Subject: Drawing a curved shape - 2nd attempt

Mark Smith lists at futilism.com
Mon Feb 2 09:08:04 EST 2009


Randall, wondering aloud about features is welcome (at least as far  
as I'm concerned, and I'm sure to most of us), it's just that phrases  
like "limp xtalk into the present' come off as kind of  
confrontational. The general style on this list is very much non- 
confrontational - you wouldn't be the first person to get a raised- 
eyebrow response to that kind of talk, just please don't take it the  
wrong way!

It seems to me that some of the things you talk about would be better  
addressed on the improve list, rather than the how-to list, but you  
need an enterprise licence to join that list.

BTW, self-optimizing multi-threading sounds very interesting - was it  
in Revolution? If so, anything you can share?

Best,

Mark


On 2 Feb 2009, at 13:26, Randall Reetz wrote:

> I have never asked for a game server.  I dont build games... Have  
> never even played one.  Secondly, yes i do keep hoping and praying  
> and asking for features that would extend the original user-level  
> programming ethos of allan kay and bill atkenson to the modern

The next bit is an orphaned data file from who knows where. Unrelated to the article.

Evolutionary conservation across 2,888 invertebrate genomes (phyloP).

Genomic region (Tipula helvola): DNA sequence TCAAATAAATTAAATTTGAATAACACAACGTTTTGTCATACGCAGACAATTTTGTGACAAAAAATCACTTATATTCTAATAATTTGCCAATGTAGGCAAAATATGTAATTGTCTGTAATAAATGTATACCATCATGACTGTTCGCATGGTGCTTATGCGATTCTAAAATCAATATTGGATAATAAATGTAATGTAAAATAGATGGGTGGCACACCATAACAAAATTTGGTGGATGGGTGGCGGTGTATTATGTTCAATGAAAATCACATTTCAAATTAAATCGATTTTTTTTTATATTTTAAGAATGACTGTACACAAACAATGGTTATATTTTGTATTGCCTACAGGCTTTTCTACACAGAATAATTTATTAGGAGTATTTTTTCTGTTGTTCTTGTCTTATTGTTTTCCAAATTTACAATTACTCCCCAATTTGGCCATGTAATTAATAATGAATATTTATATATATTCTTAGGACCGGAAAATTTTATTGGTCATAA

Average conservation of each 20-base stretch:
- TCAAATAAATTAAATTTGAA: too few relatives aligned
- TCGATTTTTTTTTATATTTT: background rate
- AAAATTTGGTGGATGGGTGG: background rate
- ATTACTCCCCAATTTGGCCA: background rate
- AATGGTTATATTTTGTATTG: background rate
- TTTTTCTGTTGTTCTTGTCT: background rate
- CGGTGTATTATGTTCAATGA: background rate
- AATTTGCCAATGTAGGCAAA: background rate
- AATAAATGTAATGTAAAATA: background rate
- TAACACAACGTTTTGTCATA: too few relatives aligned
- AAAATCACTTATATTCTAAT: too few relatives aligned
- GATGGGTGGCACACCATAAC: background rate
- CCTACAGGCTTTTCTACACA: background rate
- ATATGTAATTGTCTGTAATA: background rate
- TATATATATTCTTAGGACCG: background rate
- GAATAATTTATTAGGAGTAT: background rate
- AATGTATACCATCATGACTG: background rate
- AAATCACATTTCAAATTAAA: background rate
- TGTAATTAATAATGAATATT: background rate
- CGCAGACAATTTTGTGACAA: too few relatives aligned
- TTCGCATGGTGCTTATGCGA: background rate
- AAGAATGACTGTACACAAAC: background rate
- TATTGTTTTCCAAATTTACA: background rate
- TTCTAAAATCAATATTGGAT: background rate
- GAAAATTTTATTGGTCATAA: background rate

> world we live in.  Sockets are to xtalk what a machine shop is to  
> an erector set.
> All of you should be agreeing with me, not fighting me.  These  
> things i ask for are obvious ways for xtalk to do for today's  
> computing world what smalltalk and hypertalk did for the mid  
> 1980's.  Namely, to wrap deep functionality into a pedestrian  
> common english syntax.  To un-socket sockets as it were.  I am  
> writing deep pattern engine and symantic engine in xtalk, so dont  
> dare say i am unwilling to go the coding distance.  I have written  
> self optimized multithreading into xtalk.  I wrote a symantic  
> indexing system into xtalk.  I have written a full resolution  
> independent 3D engine in xtalk.  But what i find it dificult to do  
> is write the same code everyone else is writing just to limp xtalk  
> into the present.  That goes so counter to the original intent of  
> xtalk.  How is the rev product threatened by deep thinking people  
> wondering aloud what features would make xtalk that much more  
> powerful and contemporary?
>
>



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